At the same time, my husband announced that he wanted to return to where he grew up, so we could settle down and start a family. It was two hours north of Sydney and a small rural town. Oh, and the global financial crisis was about to hit.

My husband transferred jobs and off we went. I was unemployed for the first time since I was 15 and in a completely new town. I signed up to temp agencies and I did what I could. I started to freelance. I picked up sporadic writing projects, but I craved life in an office.

Then I found out I was pregnant. I was offered a job with the company I was temping with, and continued with them until I gave birth, but then it was back to the drawing board.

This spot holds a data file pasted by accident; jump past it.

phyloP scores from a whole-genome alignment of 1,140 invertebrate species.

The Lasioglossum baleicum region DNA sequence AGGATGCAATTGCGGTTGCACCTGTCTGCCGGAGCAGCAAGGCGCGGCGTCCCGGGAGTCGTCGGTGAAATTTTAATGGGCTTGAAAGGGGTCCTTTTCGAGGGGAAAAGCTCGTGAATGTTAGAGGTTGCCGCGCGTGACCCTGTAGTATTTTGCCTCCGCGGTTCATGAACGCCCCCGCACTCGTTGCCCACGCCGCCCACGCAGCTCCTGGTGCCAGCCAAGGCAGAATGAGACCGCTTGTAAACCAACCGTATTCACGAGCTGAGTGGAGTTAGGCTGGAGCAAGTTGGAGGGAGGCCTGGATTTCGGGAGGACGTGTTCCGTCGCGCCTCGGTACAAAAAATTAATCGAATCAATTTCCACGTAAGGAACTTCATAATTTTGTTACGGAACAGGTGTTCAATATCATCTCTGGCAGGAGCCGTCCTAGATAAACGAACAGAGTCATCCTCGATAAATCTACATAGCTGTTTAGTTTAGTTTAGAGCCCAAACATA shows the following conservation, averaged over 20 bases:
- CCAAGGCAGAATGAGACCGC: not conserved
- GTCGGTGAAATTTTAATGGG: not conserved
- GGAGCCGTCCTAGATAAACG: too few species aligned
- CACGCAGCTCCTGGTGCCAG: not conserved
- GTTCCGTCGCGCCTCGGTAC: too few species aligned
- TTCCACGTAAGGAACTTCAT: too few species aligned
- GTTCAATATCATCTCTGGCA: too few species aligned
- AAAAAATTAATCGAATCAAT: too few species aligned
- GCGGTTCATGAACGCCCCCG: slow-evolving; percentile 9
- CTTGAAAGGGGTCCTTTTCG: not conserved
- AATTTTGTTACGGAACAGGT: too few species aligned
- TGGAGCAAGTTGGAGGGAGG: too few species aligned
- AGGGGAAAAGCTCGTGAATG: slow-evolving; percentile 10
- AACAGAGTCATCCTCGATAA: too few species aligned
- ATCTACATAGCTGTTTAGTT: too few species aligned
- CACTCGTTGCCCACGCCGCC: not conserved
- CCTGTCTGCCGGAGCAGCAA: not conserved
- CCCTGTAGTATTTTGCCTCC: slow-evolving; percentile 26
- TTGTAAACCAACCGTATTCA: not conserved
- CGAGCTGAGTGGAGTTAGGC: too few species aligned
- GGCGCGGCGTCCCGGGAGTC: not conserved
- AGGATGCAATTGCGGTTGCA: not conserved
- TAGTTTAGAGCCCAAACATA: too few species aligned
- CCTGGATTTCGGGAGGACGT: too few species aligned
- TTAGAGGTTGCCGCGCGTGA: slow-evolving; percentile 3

I tried not to worry about employment. Everyone takes a break with a newborn, but then my world changed again as my baby was diagnosed with Cystic Fibrosis. Suddenly popping him into childcare and going back to climbing the corporate ladder was no longer possible. He was not well, and he needed me.

 “…my baby was diagnosed with Cystic Fibrosis. Suddenly popping him into childcare and going back to climbing the corporate ladder was no longer possible. He was not well, and he needed me.” 

“…I knew I had so much to offer…I just couldn’t do it from an employer’s office.” 

No office required

We returned to Sydney, where we could access the health care my son needed, as well as more family support. Once again, I found myself struggling to find something to do. I couldn’t leave my son and he was constantly in and out of hospital. I spent hours sitting around, alone, not doing much with my time whilst my son received treatment and slept.